Janie Molster believes great design should delight, inspire, and embrace her clients. With a portfolio that ranges from family homes to boutique hotels, urban apartments, restaurants, and retail stores, the Richmond, Virginia designer is equally adept at transforming public and private spaces.
What inspired this career path for you?
I had no choice; design followed me around, haunting me, and then sat on my shoulder like a little bird reminding me about what I was supposed to be doing. I studied English literature in college and planned to teach. Shortly after I married and we bought our first home, friends began asking me for advice on their homes. Then it was friends of friends asking and so on. A dear friend had business cards printed for me as a birthday gift. That’s the genesis.
What is your go-to source for inspiration?
Seeing new environments is like pushing a re-set for me. I can solve the old problems on my desk so much more effectively with the fresh perspective of travel. Trade shows are great for spotting the new products but true confessions: I love the individual design and styling in all the small booths and showrooms. They have to pack such a punch and convey so much in such a tiny space. I find ingenious creativity on display there.
Tell us about your creative process.Â
Discovery: Peeling back the layers of your client’s onion and identifying wants and needs.
Organization: Defining a scope of work, timeline, and budget.
Making Magic Happen: Creating schematics. At this point I turn into a bit of the Tasmanian Devil. My mind starts racing and I generally tear up my office digging for things. I see ideas everywhere. I wake up early in the a.m. and several times during the night. I am obsessed until I get my head around the bulk of it. It’s crazy, busy, and exciting. Definitely an adrenaline rush
Describe your style in 6 words or less.
A balanced use of COLORÂ is a connecting thread in my design work. With a reverence for ANTIQUES,Â IÂ also haveÂ IRREVERENCE for rules and â€œperiodâ€ design. The mix of old and new creates a design tension that I embrace. APPROACHABILITYÂ is important to me. I like rooms to be straightforward, and I avoid the use of contrived decorating gimmicks. My SOUTHERNÂ heritage has taught me that â€œhomeâ€ needs to embrace everyone who enters and convey a sense of warmth and welcome. At the end of the day, I never tire of BEAUTY.Â I find it all around me in the design world; the delicate turn of a chair leg, the glimmer of a crystal lamp, or the sheen of a lacquered wall. Â Creating more beauty in my clients’ lives is always the ultimate reward. Irreverent but approachable Southern designer, collecting antiques, playing with color, and creating beauty.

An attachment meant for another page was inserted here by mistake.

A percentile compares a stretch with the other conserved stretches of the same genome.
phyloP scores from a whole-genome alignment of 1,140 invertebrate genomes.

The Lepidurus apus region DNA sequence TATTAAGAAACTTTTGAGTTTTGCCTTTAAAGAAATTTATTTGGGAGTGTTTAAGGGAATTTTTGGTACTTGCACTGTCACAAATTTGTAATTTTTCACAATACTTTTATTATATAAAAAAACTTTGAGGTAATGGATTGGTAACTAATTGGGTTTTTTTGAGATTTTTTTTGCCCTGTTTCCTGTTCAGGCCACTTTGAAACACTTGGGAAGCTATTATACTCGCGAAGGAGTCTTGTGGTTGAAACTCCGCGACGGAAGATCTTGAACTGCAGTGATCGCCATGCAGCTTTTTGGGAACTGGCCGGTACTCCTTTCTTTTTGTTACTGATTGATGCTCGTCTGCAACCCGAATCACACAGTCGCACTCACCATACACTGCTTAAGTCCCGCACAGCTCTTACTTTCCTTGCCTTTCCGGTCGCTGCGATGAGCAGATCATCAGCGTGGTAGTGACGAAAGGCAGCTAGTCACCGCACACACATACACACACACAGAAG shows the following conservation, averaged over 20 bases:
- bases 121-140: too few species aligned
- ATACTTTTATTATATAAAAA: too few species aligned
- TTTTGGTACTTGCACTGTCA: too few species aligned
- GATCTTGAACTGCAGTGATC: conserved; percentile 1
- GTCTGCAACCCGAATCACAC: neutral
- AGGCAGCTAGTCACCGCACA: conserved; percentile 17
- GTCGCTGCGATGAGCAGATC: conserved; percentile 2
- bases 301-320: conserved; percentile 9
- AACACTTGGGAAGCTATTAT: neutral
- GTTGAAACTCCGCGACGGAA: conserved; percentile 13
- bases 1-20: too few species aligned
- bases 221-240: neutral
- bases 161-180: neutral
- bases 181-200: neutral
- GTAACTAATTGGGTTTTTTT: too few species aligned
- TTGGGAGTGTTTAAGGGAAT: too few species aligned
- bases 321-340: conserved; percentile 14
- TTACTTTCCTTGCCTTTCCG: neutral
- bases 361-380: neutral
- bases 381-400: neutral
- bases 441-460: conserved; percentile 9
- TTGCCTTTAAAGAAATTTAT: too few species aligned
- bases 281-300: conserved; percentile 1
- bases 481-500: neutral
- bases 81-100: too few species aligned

What’s a staple in your tool kit?Â
Antiques and then artwork. There really doesn’t need to be much else if the art and the rugs are good. I always like a contextual rub, like an antique Flemish still-life painting between a pair of Jacques Adnet armchairs. Contrast enhances differences, which makes the individual pieces shine and ultimately brings a room to life.
Who do you look up to in the design world?
John Saladino, Susan Ferrier, Gerrie Bremermann, Nancy Braithwaite
If you could design a space for anyone, what kind of space and for whom would it be?
An independent woman, old enough to know her taste and confident enough to hand over the reins to a trusted pro. It’s not a primary homeâ€”more of a place to refuel and relax. Definitely on the water, with lots of floor to ceiling steel windows and polished concrete floors and walls. I would start with colorful Moroccan rugs on the floor and several large, mural-scaled contemporary paintings. Seating would be a few comfortable upholstered chaises strategically placed, and several stacks of large velvet floor pillows. Dinners would be on the floor on pillows around an oversized low-slung coffee table.
Tell us your favorite design-related word, phrase, or quote.
â€œI can’t paint. I can’t write. I can’t sing. But I can decorate and run a house, and light it, and heat it, and have it like a living thing.â€ â€“Elsie de Wolfe . . . . I read this recently and I had a weird déjÃ vu sensation. I have had these same sentiments so often.
Which design blog, website, TV show, or magazine would you be lost without? The World of Interiors, Condé Nast Traveler, and Tatler. . . . my airplane porn for pleasure trips.
What do you love about Viyet?
Viyet is a wonderfulÂ platform forÂ sourcing unique finds at great prices.Â It is accessible, easy to navigate, and equally friendly for designers and our clients. The variety is wonderfulâ€”it’s easy to accomplish so much on one site.